Different graphics processors handle input problems differently.

I had a older DVD player that would essentially freeze if it got a bad enough spot on a DVD, while my newer player generally manages to work through it, advancing the read head and figuring out how to resume playing, even if it might have to skip a few seconds of the movie. It sorta stutters along, until it gets a good signal.

Arthur



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"We cannot prove that those are in error who tell us that society has reached a turning point; that we have seen our best days. But so said all before us, and with just as much apparent reason. On what principle is it that, when we see nothing but improvement behind us, we are to expect nothing but deterioration before us?"

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light in the tunnel
Posted: Apr 20 2010, 10:08 PM


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QUOTE (adoucette @ Apr 20 2010, 09:02 PM)
Not really.

The process is similar.

Digital TV signals are processed using a graphics engine somewhat like the graphics processor in your computer, and so when they have problems with the input, like a smudge on a DVD, or a garbled signal, the last good frame in memory will typically be shown while the device trys to reacquire a good signal.

Different graphics processors handle input problems differently.

I had a older DVD player that would essentially freeze if it got a bad enough spot on a DVD, while my newer player generally manages to work through it, advancing the read head and figuring out how to resume playing, even if it might have to skip a few seconds of the movie. It sorta stutters along, until it gets a good signal.

Arthur

But isn't some kind of RAM required where the digital 1s and 0s of the DVD code is translated into a signal the TV can display as an image? I would guess that that RAM is encoded by the head that is reading the disc and recodes with each new frame, but that the encoding process itself is very similar to the display-RAM on the computer receiving frames at 60/sec from the processor. How else could the disk code be converted to image-signal without RAM?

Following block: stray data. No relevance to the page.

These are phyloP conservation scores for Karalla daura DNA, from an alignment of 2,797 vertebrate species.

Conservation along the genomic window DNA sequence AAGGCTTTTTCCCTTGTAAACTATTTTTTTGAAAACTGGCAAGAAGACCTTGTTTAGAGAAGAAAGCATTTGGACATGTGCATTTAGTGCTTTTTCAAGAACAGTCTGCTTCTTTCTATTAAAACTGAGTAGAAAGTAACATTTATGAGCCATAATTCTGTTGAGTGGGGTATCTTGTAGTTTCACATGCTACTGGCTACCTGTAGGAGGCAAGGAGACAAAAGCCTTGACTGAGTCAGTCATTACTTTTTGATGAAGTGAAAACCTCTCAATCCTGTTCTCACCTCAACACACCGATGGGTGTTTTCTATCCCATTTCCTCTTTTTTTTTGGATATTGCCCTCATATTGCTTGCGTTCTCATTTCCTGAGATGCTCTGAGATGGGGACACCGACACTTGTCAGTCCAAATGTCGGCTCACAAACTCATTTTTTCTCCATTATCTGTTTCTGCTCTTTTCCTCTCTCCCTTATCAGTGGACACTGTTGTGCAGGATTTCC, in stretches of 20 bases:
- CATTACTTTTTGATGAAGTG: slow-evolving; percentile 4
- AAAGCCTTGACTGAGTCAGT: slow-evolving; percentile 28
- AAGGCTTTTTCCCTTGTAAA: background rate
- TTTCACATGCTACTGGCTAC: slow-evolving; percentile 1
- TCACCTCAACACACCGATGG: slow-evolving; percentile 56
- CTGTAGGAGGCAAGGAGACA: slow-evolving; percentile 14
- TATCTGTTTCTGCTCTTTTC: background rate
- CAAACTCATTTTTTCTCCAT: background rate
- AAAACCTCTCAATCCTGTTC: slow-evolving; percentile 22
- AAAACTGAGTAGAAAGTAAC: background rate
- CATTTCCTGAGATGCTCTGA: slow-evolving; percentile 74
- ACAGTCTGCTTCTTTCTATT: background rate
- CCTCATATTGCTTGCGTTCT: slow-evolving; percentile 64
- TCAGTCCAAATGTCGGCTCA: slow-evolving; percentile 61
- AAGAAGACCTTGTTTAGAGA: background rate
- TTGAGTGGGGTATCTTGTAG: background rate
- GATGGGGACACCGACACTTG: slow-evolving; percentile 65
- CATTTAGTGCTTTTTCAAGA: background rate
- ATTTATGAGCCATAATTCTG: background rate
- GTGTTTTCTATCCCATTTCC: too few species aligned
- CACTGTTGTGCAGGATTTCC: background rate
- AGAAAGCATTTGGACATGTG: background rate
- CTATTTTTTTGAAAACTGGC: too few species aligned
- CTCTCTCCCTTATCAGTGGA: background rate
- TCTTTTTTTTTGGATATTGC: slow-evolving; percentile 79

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adoucette
Posted: Apr 20 2010, 11:53 PM


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Yes,

When I said "the last good frame in memory", I was speaking of RAM.

A frame of 1080p has about 2 million pixels, and then you have to specify for each pixel it's color and intensity, then you need to hold the frame being displayed and a frame or two being built, but even so, one still only needs a small amount of memory to do this processing.

Arthur


--------------------
"We cannot prove that those are in error who tell us that society has reached a turning point; that we have seen our best days. But so said all before us, and with just as much apparent reason. On what principle is it that, when we see nothing but improvement behind us, we are to expect nothing but deterioration before us?"